Gallipoli Report – 1


by Dr Jacqualine Hollingworth

Dr Jacqualine Hollingworth is Executive Officer of the History Teachers’ Association of Victoria. Jacqualine visiting Gallipoli independently of the Simpson Prize contingent, has contributed her thoughts about places and events she experienced.

Today I visited the Haydarpasci cemetery outside Istanbul, where a number of Anzacs from Gallipoli are buried. Thee Anzacs were wounded, and were prisoners of the Turks, dying in captivity. The burial sites are situated in an immaculate cemetery maintained by the Turkish Government. The graves are on the Kadikoy Peninsula, beneath the original site of the Scutari hospital, where Florence Nightingale cared for the wounded of the Crimean War 1854–1856. The cemetery holds the graves of hundreds of allied prisoners of the Great War and faces the beautiful sea of Mamara.

I could find only nine of the twelve or so gravestones belong to these Anzacs. I can only presume that they were captured on 25 April 1915 or on the following few days, when in the confusion and the fighting "…small units of men completely disappeared or… were decimated…" If these men survived the rough 300-mile journey by road from Gallipoli to Istanbul they were buried by the Turks and their details were recorded. We can only hope that the Anzacs treated their wounded Turkish prisoners with such care. The Anzacs were looked after by the Turks, but it must have been a lonely and sad death, isolated amongst people of different language and culture. On my return to Australia, I hope to be able to obtain a full list of all those buried at Haydarpasci cemetery.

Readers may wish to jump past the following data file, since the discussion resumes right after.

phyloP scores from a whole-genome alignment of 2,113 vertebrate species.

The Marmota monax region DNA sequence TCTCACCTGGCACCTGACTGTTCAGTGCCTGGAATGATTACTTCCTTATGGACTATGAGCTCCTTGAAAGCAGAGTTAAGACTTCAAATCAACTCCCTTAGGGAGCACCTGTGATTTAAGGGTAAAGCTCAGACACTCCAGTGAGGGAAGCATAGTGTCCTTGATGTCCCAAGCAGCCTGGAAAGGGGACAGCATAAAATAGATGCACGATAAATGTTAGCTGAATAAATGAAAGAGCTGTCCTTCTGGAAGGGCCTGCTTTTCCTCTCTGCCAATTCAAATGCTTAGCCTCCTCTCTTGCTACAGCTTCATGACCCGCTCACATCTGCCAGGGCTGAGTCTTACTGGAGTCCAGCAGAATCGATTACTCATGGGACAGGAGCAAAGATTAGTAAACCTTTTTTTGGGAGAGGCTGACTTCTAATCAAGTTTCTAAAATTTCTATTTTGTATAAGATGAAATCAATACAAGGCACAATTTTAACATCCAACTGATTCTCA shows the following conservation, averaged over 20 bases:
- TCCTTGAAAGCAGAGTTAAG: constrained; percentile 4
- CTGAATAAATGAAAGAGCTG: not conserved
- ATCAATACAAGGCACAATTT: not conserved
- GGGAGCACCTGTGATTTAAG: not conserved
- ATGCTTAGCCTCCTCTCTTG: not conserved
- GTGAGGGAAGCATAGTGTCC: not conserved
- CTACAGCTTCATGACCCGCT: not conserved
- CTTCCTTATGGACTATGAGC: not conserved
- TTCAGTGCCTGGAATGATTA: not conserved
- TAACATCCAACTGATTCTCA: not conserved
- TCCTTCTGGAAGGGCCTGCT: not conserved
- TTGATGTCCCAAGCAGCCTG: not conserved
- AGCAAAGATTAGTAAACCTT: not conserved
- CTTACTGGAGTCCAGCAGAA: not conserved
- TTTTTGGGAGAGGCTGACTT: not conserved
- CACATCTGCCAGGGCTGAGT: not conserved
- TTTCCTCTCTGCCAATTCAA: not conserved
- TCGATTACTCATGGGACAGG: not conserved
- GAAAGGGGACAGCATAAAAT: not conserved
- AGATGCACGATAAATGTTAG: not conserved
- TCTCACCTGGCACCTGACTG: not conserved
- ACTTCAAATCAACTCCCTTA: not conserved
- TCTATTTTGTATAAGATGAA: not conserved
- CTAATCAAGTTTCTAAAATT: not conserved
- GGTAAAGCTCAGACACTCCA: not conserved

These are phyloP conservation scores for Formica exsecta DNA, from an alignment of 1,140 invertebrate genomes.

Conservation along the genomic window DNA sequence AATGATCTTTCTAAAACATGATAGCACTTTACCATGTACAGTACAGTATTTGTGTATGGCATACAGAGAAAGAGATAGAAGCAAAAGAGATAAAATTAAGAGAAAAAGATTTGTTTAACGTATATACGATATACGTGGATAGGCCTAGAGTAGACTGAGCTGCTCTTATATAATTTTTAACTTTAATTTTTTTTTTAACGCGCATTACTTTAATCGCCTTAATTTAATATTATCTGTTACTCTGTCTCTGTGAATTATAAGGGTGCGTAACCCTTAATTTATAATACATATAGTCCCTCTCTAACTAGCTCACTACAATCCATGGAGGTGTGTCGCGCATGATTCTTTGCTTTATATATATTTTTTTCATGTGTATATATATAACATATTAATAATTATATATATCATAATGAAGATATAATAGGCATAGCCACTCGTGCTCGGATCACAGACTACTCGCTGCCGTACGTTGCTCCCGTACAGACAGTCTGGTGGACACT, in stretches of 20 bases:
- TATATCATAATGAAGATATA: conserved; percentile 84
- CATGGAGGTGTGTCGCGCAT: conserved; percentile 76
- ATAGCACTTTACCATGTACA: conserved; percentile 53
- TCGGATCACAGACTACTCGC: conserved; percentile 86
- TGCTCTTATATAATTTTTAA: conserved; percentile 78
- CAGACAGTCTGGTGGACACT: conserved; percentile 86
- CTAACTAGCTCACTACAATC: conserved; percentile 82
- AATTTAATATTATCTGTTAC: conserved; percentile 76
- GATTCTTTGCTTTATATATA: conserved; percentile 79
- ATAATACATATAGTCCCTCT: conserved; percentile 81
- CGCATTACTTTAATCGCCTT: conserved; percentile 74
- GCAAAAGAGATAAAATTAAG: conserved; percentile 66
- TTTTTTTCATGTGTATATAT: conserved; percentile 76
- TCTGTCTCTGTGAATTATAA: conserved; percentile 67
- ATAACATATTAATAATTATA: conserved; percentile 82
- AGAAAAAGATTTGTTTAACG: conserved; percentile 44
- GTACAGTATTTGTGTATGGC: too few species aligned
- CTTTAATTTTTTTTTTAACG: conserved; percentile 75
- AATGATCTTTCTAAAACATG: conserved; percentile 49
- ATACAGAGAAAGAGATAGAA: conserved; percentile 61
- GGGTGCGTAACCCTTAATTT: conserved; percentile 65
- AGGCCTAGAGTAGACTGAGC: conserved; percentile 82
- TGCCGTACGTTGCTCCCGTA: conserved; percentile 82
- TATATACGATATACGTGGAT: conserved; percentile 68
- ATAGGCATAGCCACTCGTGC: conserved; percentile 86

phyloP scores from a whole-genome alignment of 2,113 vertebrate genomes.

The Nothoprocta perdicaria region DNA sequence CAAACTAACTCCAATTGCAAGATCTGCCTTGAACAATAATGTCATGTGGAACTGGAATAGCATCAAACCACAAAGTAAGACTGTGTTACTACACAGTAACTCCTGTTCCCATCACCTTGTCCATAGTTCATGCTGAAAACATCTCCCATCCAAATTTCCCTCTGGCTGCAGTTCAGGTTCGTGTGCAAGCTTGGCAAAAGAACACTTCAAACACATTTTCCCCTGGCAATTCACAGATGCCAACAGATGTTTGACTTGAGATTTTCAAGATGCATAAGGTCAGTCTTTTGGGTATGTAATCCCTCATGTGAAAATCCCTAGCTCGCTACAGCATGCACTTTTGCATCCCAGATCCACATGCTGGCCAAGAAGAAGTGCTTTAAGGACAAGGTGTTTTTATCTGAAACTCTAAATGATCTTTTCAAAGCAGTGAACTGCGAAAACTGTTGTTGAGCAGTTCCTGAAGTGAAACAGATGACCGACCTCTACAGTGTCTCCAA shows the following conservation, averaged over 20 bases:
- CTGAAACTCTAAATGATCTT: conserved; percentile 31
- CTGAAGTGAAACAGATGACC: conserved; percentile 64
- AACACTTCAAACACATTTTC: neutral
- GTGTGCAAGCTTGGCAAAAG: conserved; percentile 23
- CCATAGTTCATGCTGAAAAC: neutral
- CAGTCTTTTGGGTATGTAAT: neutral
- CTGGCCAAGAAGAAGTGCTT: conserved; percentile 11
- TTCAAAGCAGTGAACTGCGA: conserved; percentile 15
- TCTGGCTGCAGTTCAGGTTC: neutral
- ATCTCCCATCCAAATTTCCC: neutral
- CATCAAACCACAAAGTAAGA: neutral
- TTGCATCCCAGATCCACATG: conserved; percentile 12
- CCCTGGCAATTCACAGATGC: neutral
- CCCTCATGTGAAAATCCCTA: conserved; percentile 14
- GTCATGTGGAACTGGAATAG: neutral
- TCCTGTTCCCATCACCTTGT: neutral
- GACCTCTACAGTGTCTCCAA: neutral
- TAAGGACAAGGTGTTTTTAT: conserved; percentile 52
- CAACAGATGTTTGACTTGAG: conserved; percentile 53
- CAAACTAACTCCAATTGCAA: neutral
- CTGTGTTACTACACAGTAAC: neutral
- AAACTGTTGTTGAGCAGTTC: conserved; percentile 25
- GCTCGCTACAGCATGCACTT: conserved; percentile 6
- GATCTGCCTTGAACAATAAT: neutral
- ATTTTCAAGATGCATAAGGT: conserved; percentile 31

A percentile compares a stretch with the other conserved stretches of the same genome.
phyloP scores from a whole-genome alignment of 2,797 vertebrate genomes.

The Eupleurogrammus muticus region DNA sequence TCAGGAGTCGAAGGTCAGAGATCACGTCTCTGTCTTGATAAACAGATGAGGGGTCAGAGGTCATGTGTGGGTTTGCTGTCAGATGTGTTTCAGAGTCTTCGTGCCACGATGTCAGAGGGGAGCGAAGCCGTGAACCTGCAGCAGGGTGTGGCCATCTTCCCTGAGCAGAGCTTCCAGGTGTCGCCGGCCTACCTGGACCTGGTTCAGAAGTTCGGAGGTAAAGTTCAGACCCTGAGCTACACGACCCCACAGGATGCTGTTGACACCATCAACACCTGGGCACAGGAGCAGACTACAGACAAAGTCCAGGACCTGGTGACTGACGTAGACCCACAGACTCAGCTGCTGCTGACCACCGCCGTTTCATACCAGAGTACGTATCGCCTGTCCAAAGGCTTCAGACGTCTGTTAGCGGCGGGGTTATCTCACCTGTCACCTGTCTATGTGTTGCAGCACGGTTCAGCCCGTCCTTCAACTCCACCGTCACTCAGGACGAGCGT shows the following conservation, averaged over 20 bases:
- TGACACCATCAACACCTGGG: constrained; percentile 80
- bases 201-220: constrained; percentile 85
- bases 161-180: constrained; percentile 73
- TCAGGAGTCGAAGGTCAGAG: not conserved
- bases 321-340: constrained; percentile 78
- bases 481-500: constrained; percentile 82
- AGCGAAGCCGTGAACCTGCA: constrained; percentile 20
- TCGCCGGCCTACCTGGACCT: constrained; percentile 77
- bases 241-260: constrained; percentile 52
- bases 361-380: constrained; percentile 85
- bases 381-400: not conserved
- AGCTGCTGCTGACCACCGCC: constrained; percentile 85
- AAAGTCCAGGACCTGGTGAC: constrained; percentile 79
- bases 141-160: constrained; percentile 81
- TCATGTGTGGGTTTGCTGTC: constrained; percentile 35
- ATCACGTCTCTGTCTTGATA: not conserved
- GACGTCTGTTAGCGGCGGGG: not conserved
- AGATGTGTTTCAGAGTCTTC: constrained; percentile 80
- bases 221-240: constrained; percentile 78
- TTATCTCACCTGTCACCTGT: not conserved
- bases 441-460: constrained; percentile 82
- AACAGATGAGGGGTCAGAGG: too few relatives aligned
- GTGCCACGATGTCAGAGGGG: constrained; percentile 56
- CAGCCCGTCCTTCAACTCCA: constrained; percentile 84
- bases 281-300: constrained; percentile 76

The majority of the Anzacs listed were from the 15th Battalion Australian Infantry. This was a Queensland battalion raised in the Cloncurry district. "… bush whackers and copper gougers… the finest of all soldiers, fearing nothing and as full of dash and endurance as man ever was…" as were members of the 9th Battalion. Some of the gravestones in the cemetery have no details but read: An unknown soldier of the Great War, or An unknown Indian solider of the Great War. At least the Anzacs listed below will be unknown no longer, and will be remembered on Anzac Day, 85 years later:

Private D T Francis, 15th Btn, Aust Infantry, died 8 August 1915, aged 20
Private J Leyden, 14th Btn, Aust Infantry, died 11 August 1915, aged 21
Private B Wood, 14th Btn, Aust Infantry, died 19 August 1915, aged 31
Private L G Hodges, 15th Btn, Aust Infantry, died 24 August 1915, aged 20
Private S P Kelly, 15th Btn, Aust Infantry, died 26 August 1915
Cpl G H Hodson, 15th Btn, Aust Infantry, died 20 January 1916, aged 22
Private A H Jenkins, 15th Btn, Aust Infantry, died 16 January 1916, aged 28
Lance Cpl F P Easton, 2nd Aust Light Horse, died 19 November 1916, aged 38
Private T W Sherlock, 9th Btn, Aust Infantry, died 14 June 1918

May they rest in peace.

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